Transport corridors usually offers a variety of modal options with a linear accumulation of infrastructure. The interactions between these modes usually take three forms:
- Modal competition. When one mode is directly competing with another other or with different firms on the same mode, which is often a zero sum game. Competition can take place over cost, time, reliability and niche markets. Each corridor has a passengers and freight balance reflecting their respective competitiveness level.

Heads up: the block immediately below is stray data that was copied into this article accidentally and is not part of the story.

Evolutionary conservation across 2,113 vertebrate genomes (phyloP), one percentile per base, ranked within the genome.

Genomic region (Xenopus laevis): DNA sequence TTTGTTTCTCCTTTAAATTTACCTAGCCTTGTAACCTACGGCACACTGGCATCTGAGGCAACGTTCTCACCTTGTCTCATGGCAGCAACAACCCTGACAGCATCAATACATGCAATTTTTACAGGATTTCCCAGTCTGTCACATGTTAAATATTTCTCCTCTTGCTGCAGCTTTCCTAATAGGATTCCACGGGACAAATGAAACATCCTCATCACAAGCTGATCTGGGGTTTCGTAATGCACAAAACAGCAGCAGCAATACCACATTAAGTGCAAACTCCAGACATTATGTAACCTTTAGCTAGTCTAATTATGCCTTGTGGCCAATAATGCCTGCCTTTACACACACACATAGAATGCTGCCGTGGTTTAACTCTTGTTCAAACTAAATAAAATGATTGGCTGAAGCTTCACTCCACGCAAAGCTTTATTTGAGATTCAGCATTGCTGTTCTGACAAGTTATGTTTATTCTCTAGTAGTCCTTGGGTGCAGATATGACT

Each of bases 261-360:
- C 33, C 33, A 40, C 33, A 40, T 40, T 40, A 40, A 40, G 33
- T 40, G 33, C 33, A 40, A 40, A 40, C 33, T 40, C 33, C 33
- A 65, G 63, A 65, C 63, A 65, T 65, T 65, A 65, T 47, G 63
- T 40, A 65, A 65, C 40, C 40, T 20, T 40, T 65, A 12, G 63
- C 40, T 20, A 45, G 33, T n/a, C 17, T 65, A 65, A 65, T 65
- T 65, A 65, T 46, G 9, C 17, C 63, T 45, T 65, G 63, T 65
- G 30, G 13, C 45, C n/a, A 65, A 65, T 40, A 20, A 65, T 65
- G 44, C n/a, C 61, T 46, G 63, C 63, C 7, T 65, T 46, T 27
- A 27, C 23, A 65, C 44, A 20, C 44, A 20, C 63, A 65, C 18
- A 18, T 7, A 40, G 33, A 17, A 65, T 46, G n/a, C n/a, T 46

- Modal complementarity. When two or more modes are exploiting their respective advantages. Corridors represent a setting where integrated transport systems through intermodality are particularly suitable to improve freight mobility.
- Modal shift. When one mode develops better advantages over existing modes and captures a share (or the totality) of the transport demand. Although modal shift usually involved a move towards the atomization of passenger and freight flows (diffusion of automobiles and trucks), the current trend in urban corridors involve their massification, particularly through rail transportation.